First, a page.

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Morning Headlamp - Russians are kicking our rear


Welcome back. According to an Alaska Gasline Development Corporation (AGDC) press release, the Corporation, ExxonMobil, BP and ConocoPhillips have concluded agreements that will enhance AGDC's ability to progress an Alaska liquefied natural gas export project to commercialize Alaska's North Slope natural gas resources. According to the agreement, "the arrangement promotes the seamless continuation of the regulatory, commercial and optimization efforts. AGDC plans on completing the Federal Energy Regulatory Commission (FERC) pre-filing process, building upon the draft environmental and socioeconomic resource reports prepared by the parties during Pre-FEED." Headlamp is happy to hear the recent drama-filled relationship has come to an agreement heading into the New Year.


According to an Alyeska Pipeline Service press release, the volume of oil moved through the Trans Alaska Pipeline System increased in 2016, the first calendar year-over-year increase since 2002. In 2015, the pipeline moved 185,582,715 barrels and averaged 508,446 barrels per day. The predicted total amount moved in 2016 is around 517,500 barrels a day – a 1.8 percent increase. Entering its 40th year of operations, the pipeline has mostly reported annual throughput declines since its peak flow of 2 million barrels a day in 1988. The only exceptions were slight year-to-year increases noted in 1991 and 2002.


Alaskans are eagerly anticipating the selection of a new regional administrator for the Environmental Protection Agency, hoping that this time, an Alaskan will oversee the regional office. The position is key to how the agency is managed in the state, said John Iani, the last regional administrator to come from Alaska. "EPA is very thinly managed," with regional administrators reporting directly to the top in Washington, Iani said. The current Region 10 administrator is Dennis McLerran, a native of Washington state. He oversees about 500 employees and a $300 million budget, according to the agency. "We'll be putting names up," Rep. Don Young, R-Alaska, said of a variety of federal agency positions, in an interview earlier this month before Congress broke for the holidays.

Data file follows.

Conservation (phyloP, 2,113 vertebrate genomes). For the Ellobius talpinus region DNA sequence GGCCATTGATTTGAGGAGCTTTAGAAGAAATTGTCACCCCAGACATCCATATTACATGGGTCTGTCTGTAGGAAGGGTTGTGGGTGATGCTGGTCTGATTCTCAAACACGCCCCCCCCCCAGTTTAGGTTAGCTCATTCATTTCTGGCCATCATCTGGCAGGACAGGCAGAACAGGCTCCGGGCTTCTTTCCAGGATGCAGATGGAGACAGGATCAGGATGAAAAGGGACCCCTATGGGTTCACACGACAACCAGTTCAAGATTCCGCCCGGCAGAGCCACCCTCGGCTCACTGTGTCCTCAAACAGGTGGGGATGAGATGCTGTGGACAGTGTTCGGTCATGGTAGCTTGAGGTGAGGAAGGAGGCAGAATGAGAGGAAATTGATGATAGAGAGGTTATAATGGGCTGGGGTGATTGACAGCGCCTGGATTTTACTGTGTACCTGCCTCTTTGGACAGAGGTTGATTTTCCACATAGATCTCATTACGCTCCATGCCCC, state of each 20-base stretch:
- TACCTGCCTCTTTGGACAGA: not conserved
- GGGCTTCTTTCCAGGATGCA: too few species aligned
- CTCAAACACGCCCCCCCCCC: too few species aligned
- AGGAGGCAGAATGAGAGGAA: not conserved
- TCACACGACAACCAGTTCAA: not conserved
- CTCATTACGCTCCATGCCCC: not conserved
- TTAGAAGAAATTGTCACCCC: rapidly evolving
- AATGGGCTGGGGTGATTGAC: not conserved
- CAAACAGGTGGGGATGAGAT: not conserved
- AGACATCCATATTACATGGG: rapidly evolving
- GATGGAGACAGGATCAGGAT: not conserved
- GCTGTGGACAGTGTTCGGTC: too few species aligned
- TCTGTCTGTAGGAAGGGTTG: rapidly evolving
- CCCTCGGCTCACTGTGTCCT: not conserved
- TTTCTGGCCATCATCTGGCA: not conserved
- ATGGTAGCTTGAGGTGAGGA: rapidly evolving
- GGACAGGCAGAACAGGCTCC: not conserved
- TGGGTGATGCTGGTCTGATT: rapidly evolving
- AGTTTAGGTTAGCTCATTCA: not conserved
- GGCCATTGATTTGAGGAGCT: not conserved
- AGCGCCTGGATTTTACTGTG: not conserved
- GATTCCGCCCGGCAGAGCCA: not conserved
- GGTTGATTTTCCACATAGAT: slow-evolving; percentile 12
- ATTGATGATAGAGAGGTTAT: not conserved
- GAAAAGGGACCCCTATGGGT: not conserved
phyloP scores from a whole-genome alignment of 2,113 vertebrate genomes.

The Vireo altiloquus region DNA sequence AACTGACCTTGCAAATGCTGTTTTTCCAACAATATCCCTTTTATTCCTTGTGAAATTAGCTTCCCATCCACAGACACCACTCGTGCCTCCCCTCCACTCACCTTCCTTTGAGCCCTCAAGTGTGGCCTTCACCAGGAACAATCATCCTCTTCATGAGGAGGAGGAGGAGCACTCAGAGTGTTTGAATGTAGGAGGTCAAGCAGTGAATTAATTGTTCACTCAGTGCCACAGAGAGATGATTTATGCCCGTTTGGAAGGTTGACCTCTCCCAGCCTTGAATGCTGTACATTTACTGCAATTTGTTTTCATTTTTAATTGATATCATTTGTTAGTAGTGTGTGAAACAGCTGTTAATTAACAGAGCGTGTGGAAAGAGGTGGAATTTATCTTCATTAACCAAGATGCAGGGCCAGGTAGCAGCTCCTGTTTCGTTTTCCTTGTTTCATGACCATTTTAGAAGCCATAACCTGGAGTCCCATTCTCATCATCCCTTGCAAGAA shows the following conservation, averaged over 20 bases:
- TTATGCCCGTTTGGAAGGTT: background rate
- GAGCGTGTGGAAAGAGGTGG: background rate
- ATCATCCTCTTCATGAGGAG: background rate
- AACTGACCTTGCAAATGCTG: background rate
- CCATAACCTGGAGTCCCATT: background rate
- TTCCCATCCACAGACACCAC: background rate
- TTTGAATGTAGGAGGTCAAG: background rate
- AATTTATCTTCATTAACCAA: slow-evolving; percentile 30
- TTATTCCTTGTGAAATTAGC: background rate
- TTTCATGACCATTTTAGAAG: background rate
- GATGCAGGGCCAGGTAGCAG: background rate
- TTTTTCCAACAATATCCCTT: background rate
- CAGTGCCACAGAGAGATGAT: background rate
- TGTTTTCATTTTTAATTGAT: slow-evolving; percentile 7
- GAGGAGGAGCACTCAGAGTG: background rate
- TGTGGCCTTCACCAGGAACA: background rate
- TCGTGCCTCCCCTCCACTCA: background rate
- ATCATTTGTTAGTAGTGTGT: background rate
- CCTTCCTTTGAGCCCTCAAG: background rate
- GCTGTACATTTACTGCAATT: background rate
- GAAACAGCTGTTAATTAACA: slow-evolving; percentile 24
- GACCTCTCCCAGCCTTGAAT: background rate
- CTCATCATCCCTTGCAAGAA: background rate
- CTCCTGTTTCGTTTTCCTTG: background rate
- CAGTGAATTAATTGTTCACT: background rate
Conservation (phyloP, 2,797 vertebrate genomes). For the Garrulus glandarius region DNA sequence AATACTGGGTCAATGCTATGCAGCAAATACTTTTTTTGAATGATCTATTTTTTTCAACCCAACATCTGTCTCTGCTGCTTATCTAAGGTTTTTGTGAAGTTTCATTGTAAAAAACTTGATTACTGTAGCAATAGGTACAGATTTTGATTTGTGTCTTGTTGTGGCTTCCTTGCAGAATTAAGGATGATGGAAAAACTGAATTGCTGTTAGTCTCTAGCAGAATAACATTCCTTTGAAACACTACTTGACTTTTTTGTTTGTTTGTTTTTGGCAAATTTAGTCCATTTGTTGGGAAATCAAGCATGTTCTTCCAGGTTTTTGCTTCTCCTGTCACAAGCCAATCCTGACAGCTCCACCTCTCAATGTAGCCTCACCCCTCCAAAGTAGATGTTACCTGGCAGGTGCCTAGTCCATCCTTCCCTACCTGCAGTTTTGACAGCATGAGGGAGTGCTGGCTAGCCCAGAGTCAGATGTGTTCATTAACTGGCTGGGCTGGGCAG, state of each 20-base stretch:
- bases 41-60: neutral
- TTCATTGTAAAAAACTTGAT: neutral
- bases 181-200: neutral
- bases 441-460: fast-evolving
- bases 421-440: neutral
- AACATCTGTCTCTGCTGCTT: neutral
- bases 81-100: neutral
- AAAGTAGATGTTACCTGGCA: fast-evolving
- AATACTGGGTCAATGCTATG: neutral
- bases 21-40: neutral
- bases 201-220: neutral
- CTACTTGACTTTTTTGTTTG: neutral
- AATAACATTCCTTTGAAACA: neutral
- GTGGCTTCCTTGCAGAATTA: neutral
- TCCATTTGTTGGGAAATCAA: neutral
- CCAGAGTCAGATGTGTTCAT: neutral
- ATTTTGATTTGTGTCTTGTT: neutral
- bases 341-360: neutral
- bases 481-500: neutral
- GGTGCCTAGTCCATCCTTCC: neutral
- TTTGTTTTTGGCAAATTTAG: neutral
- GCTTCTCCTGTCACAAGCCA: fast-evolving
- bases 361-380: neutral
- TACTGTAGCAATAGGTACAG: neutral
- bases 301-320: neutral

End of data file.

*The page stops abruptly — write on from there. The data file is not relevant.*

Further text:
The Interior Gas Utility announced it's close to signing an agreement with the Alaska Industrial Development and Export Authority to consolidate the utilities under local control and chart the course for its development for the next decade. "Right now, we have two utilities serving the broader Fairbanks community in the borough, and this agreement lays the groundwork for it to be consolidated into local control," IGU general manager Jomo Stewart said. "It lays out the financing for that to happen, but also to expand the system for more service at a lower cost to more people."  Headlamp would note that AIDEA paid $52 million dollars to lower the cost of energy in Fairbanks for less than 2000 people. Such attempts by government to expand and provide more energy service at lower costs have meant massive government funded subsidies in the past.  


First Reads

It's Alaska's turn for EPA regional administrator, but will Trump listen to tradition?
Alaska Dispatch News, Erica Martinson, January 1, 2017

Congressional delegation decries drilling prohibition
The Arctic Sounder, December 30, 2016

While Obama Smiles About 'The Ecosystem,' The Russians Are Kicking Our Rear in Arctic Drilling
Independent Journal Review, Andrew Clark, December 30, 2016

Alaska oil pipeline volumes usually decrease each year. But 2016 was different.
Alaska Dispatch News, Jeannette Lee Falsey, January 1, 2017

Interior Gas Utility, Fairbanks Natural Gas close in on merger
Fairbanks Daily News Miner, Matt Buxton, January 2, 2017

Alaska's retail sector is shedding jobs after years of growth
Alaska Dispatch News, Jeannette Lee Falsey, January 2, 2017

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Anchorage, AK 99503


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